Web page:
This blog has been pointing out for years the fundamental incompatibility between privacy and the current online advertising model. Today, most Web sites seek to gather as much personal information about visitors as possible, and then sell advertisers access based on people’s data. Until recently, there has been little effort to change that system. The W3C’s Improving Web Advertising Business Group has hardly been super-active or super-productive. The Global Alliance for Responsible Media may represent 90% of the world’s marketing communications spend, but its focus is on “brand safety and sustainability framework for the advertising industry”, not privacy. More recently, the Global Privacy Control initiative was set up to allow people to communicate their “do not sell or share” preference to participating publishers. That’s welcome, but unlikely to make much difference. For one thing, it places the onus on users to tell sites not to pass on personal data. For another, it doesn’t address the tracking itself. A step in that direction comes from Apple, which has announced an important new feature in its iOS14 operating system:
Starting in early 2021, receive a prompt when an app wants to track you across apps or websites owned by other companies for advertising, or wants to share your information with data brokers. Then decide if you’ll give permission.
That this is likely to have a major impact on advertisers is shown by an antitrust complaint filed by French online advertising lobbyists. They claim that their action is not about privacy, but about Apple abusing its market power. But there’s no doubt Apple sees privacy as one of its key differentiators in the online world. According to a report in 9to5Mac, at the EU data protection conference CPDP last month Apple’s CEO Tim Cook said:
if we accept as normal and unavoidable that everything in our lives can be aggregated and sold, we lose so much more than data, we lose the freedom to be human. And yet, this is a hopeful new season, a time of thoughtfulness and reform.
Together, we must send a universal, humanistic response to those who claim a right to users’ private information about what should not and will not be tolerated.
Cook also made thinly-veiled attacks on Facebook and its business model based on constant and thoroughgoing surveillance of users. For its part, Facebook has not been shy about condemning the new privacy feature in Apple’s iOS14. In a blog post, Facebook’s VP Ads and Business Products wrote:
They’re creating a policy — enforced via iOS 14’s AppTrackingTransparency — that’s about profit, not privacy. It will force businesses to turn to subscriptions and other in-app payments for revenue, meaning Apple will profit and many free services will have to start charging or exit the market.
According to one report, Facebook may be preparing an antitrust lawsuit against Apple, alleging that the company “abused its power in the smartphone market by forcing app developers to abide by App Store rules that Apple’s own apps don’t have to follow.” The digital rights group Electronic Frontier Foundation is unimpressed. Writing about Facebook’s campaign against Apple’s new feature, the EFF wrote: “This is a laughable attempt from Facebook to distract you from its poor track record of anticompetitive behavior and privacy issues as it tries to derail pro-privacy changes from Apple that are bad for Facebook’s business.” A further indication that Facebook’s outrage is window dressing is provided by an internal Facebook memo called “The Big Shift“, obtained by OneZero. In it, Facebook VP Andrew Bosworth recognizes the fundamental need for privacy to be protected, and says:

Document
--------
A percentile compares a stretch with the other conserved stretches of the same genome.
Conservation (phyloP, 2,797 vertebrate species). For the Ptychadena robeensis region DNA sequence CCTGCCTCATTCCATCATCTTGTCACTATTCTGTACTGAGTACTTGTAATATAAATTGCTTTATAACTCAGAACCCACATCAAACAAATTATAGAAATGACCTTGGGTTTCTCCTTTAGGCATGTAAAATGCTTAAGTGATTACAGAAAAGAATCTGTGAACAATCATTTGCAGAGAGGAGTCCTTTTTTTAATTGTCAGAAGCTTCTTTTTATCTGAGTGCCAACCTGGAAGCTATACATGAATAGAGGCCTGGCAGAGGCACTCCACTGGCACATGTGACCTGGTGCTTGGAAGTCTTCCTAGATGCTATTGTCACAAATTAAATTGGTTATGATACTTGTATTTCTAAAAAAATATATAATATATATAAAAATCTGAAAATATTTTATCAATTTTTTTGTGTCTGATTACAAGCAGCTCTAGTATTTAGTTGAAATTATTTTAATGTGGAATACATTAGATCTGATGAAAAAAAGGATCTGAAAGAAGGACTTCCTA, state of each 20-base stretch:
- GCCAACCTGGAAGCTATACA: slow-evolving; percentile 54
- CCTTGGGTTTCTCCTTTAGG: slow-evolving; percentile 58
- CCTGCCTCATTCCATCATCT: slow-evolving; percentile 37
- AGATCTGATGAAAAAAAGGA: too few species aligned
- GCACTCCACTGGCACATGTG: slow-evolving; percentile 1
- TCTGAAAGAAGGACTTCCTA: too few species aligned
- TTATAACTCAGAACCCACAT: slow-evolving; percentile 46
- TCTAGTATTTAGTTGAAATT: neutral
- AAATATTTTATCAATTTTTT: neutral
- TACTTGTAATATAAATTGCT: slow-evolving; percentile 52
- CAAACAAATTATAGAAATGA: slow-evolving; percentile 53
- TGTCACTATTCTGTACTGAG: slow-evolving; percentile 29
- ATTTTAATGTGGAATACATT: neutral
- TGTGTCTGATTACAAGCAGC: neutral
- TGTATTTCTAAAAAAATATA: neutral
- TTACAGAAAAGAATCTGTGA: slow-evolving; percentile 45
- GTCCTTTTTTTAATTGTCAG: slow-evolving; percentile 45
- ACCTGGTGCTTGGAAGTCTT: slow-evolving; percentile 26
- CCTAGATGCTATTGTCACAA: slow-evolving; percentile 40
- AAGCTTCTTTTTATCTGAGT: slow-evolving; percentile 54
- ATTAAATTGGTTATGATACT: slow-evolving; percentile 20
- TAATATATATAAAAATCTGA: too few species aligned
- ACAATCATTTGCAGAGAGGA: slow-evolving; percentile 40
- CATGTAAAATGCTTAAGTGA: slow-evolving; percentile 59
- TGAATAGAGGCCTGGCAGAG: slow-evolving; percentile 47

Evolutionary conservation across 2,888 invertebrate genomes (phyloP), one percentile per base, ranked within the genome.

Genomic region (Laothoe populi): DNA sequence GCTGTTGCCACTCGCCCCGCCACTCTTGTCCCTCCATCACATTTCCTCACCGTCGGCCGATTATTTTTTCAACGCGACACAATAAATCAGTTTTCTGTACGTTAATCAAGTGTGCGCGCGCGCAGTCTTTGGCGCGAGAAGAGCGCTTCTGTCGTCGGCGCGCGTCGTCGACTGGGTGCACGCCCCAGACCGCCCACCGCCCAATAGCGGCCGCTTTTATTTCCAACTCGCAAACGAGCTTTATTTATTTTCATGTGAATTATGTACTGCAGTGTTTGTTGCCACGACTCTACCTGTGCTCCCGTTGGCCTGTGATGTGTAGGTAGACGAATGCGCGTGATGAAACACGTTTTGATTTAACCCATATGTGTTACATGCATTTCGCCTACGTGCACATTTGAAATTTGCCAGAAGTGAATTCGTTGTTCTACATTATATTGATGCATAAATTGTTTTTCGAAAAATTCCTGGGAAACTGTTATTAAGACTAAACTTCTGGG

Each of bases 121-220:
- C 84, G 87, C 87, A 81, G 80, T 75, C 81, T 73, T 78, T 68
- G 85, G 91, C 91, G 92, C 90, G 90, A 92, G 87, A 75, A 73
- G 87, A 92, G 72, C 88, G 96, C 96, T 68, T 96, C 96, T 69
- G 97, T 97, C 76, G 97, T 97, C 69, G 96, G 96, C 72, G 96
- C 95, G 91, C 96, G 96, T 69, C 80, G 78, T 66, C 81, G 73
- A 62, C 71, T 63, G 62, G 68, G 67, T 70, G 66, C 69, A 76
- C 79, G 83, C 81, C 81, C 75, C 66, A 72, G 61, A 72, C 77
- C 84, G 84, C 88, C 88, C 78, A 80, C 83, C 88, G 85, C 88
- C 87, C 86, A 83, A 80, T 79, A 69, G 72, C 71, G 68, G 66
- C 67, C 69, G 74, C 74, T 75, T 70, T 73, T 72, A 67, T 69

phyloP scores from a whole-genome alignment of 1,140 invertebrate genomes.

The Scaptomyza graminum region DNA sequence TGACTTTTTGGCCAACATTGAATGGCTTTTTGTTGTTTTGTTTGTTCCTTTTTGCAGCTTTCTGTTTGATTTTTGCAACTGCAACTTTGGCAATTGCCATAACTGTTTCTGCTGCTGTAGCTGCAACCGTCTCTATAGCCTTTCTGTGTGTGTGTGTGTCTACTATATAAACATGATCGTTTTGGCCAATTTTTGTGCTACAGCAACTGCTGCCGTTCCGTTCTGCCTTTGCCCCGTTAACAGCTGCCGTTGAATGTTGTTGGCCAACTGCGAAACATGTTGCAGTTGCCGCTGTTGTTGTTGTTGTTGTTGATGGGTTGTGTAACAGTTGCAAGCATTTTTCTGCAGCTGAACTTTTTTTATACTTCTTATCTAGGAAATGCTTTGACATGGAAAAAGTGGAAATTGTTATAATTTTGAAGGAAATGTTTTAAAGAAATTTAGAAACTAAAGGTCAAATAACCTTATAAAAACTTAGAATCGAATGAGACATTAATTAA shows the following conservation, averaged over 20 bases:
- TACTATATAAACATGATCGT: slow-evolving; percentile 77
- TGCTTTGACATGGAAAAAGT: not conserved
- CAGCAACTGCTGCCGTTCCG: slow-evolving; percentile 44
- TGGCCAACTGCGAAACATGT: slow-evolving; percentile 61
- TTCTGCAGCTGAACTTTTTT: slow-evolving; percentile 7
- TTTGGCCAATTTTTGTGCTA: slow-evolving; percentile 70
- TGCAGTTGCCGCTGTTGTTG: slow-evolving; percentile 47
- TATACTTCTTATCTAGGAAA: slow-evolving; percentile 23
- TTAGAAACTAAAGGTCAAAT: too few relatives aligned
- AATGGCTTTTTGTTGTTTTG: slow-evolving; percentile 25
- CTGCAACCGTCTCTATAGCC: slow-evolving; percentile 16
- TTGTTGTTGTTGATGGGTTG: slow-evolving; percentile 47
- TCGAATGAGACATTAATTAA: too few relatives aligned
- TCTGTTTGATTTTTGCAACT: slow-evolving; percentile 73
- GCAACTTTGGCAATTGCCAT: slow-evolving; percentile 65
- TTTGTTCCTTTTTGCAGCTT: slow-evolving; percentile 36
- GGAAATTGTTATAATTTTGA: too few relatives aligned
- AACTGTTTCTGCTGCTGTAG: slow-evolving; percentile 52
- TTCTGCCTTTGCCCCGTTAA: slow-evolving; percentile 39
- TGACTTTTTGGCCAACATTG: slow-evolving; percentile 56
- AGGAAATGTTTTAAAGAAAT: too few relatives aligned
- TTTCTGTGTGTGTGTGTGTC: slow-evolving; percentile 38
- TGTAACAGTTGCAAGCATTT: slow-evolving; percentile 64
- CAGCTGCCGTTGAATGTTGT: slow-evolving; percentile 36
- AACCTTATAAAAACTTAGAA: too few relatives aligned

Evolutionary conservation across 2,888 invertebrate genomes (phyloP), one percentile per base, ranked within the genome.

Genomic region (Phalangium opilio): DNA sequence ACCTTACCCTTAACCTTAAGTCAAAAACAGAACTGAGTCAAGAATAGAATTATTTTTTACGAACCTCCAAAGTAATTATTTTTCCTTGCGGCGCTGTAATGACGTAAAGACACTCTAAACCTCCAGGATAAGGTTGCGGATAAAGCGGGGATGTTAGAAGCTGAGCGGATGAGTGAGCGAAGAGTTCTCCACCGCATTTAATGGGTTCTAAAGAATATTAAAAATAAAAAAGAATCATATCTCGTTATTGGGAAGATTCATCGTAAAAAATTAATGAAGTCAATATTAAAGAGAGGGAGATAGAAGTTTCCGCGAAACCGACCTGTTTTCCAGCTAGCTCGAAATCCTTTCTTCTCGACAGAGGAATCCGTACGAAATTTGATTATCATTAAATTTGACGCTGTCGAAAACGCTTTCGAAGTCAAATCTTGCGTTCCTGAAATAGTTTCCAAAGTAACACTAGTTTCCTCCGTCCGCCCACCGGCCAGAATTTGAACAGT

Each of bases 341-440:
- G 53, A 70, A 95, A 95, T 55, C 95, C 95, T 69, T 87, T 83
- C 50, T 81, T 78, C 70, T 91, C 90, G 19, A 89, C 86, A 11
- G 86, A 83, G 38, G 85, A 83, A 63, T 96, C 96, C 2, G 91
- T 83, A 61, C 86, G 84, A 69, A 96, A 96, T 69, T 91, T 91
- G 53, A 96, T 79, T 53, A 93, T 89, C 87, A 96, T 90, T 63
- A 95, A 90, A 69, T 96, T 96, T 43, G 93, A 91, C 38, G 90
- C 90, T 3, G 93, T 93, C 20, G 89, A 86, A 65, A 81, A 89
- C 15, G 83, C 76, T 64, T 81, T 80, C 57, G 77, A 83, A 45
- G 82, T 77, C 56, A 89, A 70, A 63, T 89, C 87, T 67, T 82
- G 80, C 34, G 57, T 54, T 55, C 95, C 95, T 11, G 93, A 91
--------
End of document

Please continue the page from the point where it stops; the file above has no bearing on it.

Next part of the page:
Instead of imagining a product and trimming it down to fit modern standards of data privacy and security we are going to invert our process. We will start with the assumption that we can’t collect, use, or store any data. The burden is on us to demonstrate why certain data is truly required for the product to work.
As Privacy News Online reported back in 2019, Google has been trying to come up with ways to make ad tracking more palatable to users. A year ago, Google announced that it would be phasing out support for third-party cookies – the ones widely used for large-scale tracking. As with Apple’s privacy plans, advertisers are not happy, and have complained to the UK’s Competition and Markets Authority, which is now investigating whether the proposals could cause advertising spend to become even more concentrated on Google’s ecosystem at the expense of its competitors.
More recently, Google has provided an update on its alternative approaches to advertising, including the Federated Learning of Cohorts (FLoC) technology. This aims to allow advertisers to target individuals with tailored ads by clustering large groups of people with similar interests, thus shielding their identities. As the EFF pointed out when Google introduced the idea, this is like a behavioral credit score that gives a summary of who you are and what you are interested in. That could be highly revealing – for example, if you are clustered according to health problems or sexual orientation – and it is also opaque, since Internet users have no idea what groups they have been allocated to.
The good news is that such FLoC clustering is unnecessary. There’s a simple way to find out what people’s interests are: by looking at what they are accessing on a site. This kind of contextual advertising is not new. Indeed, it’s how most media advertising worked for the previous hundred years or so. Unlike Google’s complicated and flawed FLoC approach, using contextual advertising to replace online tracking of our every move is extremely easy to implement, works, and has no privacy downsides.
Featured image by pixy.org.
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